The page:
Environmentalists push for schools to test drinking water for lead; Madison is one of few that does

Wisconsin receives failing grade for policies
Environmentalists push for schools to test drinking water for lead; Madison is one of few that does
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Researchers and even some regulators agree that the current sampling protocol under the federal Lead and Copper Rule can fail to detect dangerous levels of lead in water. Among the problems: The amount of lead in a home's drinking water can vary widely even within a single day.

Environmental groups are advocating for stricter state laws addressing lead in school drinking water.

Most schools in Wisconsin have fountains or faucets that contain lead, but it’s not a requirement that they test for it, according to a new report released Tuesday from the Wisconsin Environment Research and Policy Center and WISPIRG.

The report gives Wisconsin an F after the groups say the state failed to protect children from lead exposure. Wisconsin Environment State Director Megan Severson explained that the grade is based not on data showing high lead exposure in schools but on Wisconsin’s policies for addressing the issue.

“A big part of the problem is that Wisconsin’s laws don’t go far enough,” Severson told News 3 Now.

As part of its preventative maintenance plan, the Madison Metropolitan School District plans to annually test 10 percent of the water fixtures or faucets a student or staff member could drink from, according to Chad Wiese.

“We’re responsible for 25,000 little ones every single day, and it was on us to make sure the water they were drinking was as safe as possible,” Wiese said.

Wiese, the executive director for building and administrative services, said in 2017, the district tested every fixture, including kitchen sinks and the swimming pools. The testing came after repeated requests from parents.

“We hadn’t done districtwide testing in 30 years, and (we) had folks in the community and parents and teachers that wondered, ‘Why not?'” he said.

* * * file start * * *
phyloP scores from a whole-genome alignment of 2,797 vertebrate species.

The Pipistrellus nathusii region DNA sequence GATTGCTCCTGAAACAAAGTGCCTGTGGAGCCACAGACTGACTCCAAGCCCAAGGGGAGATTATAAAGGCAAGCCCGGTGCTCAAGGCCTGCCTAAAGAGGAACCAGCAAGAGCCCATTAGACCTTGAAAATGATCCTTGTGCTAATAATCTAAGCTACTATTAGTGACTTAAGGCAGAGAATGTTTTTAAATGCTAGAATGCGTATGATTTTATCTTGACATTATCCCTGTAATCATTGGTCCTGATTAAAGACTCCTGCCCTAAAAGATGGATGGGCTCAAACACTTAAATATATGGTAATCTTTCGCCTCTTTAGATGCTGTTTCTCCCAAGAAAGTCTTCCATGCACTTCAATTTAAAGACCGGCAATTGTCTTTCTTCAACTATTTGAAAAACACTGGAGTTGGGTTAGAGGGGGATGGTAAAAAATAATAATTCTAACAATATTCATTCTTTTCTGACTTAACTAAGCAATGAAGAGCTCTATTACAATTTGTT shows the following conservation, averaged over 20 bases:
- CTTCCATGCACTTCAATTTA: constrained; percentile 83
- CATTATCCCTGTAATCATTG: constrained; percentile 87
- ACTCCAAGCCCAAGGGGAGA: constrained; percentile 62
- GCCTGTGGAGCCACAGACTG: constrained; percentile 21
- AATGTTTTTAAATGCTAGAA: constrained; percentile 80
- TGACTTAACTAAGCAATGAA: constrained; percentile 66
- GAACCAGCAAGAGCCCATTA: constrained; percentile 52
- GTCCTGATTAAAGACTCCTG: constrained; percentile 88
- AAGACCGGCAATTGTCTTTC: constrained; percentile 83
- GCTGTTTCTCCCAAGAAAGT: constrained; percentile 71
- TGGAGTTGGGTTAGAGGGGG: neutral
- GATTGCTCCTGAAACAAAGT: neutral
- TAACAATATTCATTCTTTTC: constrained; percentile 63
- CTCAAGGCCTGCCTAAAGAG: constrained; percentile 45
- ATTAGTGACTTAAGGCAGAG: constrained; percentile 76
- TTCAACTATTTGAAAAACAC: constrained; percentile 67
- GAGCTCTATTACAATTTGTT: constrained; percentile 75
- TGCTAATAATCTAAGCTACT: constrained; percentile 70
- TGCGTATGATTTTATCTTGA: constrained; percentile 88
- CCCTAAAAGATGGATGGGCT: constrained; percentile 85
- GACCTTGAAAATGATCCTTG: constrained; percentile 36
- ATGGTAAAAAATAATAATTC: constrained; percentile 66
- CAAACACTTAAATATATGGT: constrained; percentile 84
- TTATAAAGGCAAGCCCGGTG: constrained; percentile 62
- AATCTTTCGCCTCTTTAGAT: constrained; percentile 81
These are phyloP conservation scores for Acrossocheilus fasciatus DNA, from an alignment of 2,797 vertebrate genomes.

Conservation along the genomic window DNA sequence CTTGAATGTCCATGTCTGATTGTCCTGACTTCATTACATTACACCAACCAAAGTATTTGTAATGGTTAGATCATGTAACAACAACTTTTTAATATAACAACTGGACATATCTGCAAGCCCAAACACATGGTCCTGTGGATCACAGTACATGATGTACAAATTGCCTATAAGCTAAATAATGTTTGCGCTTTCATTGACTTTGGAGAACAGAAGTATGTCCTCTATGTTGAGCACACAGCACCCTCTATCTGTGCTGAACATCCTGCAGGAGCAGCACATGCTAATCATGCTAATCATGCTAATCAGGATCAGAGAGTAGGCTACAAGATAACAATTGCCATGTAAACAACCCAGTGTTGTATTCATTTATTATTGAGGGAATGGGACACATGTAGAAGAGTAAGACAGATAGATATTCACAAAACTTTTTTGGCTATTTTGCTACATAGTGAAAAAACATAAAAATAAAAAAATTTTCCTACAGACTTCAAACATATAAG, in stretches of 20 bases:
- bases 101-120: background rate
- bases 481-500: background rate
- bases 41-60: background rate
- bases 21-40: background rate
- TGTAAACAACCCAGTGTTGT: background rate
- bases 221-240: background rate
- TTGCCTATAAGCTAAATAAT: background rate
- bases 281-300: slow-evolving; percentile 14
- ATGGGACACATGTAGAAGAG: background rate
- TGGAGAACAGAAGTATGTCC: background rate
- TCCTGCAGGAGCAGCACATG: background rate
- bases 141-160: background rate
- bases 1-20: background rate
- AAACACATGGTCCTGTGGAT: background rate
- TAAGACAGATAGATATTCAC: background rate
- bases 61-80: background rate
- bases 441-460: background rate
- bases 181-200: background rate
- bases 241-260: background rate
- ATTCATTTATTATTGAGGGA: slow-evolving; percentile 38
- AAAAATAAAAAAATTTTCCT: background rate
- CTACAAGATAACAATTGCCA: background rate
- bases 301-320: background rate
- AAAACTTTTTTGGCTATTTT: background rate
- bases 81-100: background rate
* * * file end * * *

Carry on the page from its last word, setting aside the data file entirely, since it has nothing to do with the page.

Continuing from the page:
In 2017, only 7 percent of the district’s water fixtures were found to have more lead than the federal standard set by the EPA. Wiese said 97 out of 1,300 samples were higher than the EPA’s standard of 15 parts per billion, but all of the fixtures have since been replaced.

The 97 samples came from only six schools, and Wiese said they were typically found in drinking water fixtures that were not the ones most frequently used in each school.

The report released Tuesday is asking for state action requiring schools and day cares to test for lead and requiring them to disclose their findings.

One of the problems, however, is the high cost. Wiese said the districtwide test cost more than $100,000 for MMSD.

Severson said urging state lawmakers to pass Democratic Gov. Tony Evers’ state budget proposal, which would allocate $40 million to support lead service line removal. He also declared 2019 as the Year of Clean Drinking Water in Wisconsin.

However, Republican lawmakers would not say Tuesday whether they would consider Evers’ $40 million plan.

“I feel like the simple answer was to just say, ‘We’re going to have government pay for all these lead line replacements, but the number nationwide is trillions of dollars, which we will never have the ability — at least in Wisconsin — to be able to do things like that everywhere across the state,” Republican Assembly Speaker Robin Vos told reporters Tuesday.

He continued, “I certainly would be open to doing something that is less expensive, perhaps fixing the actual problem which is making sure people have clean drinking water and the ability to cook.”

In February, Vos announced the Speaker’s Task Force on Water Quality, a bipartisan group of legislators that will make recommendations on improving groundwater and surface water quality in Wisconsin.

The state also received an F in the 2017 edition of the environmental groups’ report.

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